It goes like that.
But there were isolated moments with that relaxation CD where I struggled not for relaxation but for some kind of honest-to-God acceptance. And that's why I'm here, that's what I'm writing for, that's the jewel here that I'm trying to unearth. Not acceptance in the specific, as it relates to this incident, but a larger one.
I was lying there, and looking out the window at the midafternoon. Painfully sunny, bright blue sky. Bare branches. And these moments would come where I could see that there was nowhere to run to. Your life is the life that comes right in front of you. It can have absolutely anything in it: beautiful, loathesome, there's no quality control. And I could see in these split-seconds that there's no use, ultimately, in fighting. You fight where you can affect things, but this goes right to the old serenity prayer. The wisdom know the difference. And I thought, well, if this is my life, if the life that has my name on it is one where I lose this child, I can't very well turn away from my life. You have to befriend your life. You have to do it. You don't have anything else.
So I was simultaneously trying not to let death come in and take my son, and trying to let my life in to do what it will. And I only had the one door to work with. Keep death out, let life in. It felt so mind-bogglingly tricky.
My mind keeps flashing back to the George Harrison song, "Ballad of Sir Frankie Crisp". (I didn't quite catch the lyrics properly the first few times I heard it. Instead of "let it roll" I heard "Betty rolled." As far as I could make out, the song was all about someone named Betty.) I love this song.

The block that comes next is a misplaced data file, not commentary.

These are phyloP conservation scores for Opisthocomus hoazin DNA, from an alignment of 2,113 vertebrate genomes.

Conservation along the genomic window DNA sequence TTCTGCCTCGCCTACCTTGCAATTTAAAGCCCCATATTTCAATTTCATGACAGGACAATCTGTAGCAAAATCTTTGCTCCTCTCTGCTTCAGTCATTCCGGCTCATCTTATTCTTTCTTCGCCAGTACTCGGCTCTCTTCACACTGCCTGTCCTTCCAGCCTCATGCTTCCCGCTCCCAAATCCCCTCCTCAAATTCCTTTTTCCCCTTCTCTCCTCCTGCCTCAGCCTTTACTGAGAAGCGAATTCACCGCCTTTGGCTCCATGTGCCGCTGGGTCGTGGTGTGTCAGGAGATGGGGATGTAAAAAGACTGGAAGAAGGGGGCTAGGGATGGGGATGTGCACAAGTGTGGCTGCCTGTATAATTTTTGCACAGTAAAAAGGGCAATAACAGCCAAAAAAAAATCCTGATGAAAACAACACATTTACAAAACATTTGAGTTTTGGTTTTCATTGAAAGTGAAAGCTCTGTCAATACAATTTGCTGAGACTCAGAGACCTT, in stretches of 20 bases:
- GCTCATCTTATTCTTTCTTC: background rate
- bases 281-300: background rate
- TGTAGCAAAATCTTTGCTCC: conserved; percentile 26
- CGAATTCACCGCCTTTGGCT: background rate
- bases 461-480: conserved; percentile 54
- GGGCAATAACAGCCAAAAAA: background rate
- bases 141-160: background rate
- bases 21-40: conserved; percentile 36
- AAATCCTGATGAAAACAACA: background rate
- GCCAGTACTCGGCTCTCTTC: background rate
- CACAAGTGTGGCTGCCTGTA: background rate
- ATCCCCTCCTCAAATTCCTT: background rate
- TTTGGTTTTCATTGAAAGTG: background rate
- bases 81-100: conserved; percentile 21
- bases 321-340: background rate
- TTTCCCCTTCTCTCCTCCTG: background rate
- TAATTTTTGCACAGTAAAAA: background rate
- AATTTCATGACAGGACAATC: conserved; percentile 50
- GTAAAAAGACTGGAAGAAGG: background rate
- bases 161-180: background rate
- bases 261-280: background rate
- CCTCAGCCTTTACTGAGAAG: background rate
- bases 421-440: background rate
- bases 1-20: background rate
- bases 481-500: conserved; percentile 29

Let it roll across the floor
Through the hall and out the door
To the fountain of perpetual mirth
Let it roll for all it's worth
This is what I constantly find myself trying to do now. Let it roll. Although everything is fine, I still have a situation going on with this pregnancy that requires extra monitoring. And I don't know how to hold my body. There's an impulse to some kind of magical thinking, something having to do with that door where Life or Death can pass through, wherein if I hold myself right mentally and physically, I can stave off death coming in. So I hold myself in whatever way I think that is. And while I'm doing that, I know I'm not helping anything, not affecting anything. But I don't dare stop it, or I only dare for about five seconds per minute. And I know that those five seconds are the only ones in which I am actually living. I can get from the couch, say, to the dining room table holding myself in some way which reflects the old Native American saying, "Today is a good day to die." It feels excellent, like I imagine surfing feels. It feels dizzy and expansive. Living, incredibly briefly, without fear.
Why do I do this? Why do I tell you these things, these terribly personal things? I worry that it's a kind of emotional exhibitionism, but I try to aim some kind of quality control radar at it, to see if it contains something legitimate. I keep getting a green light. I might be brokenly defaulting to green, but I keep getting green.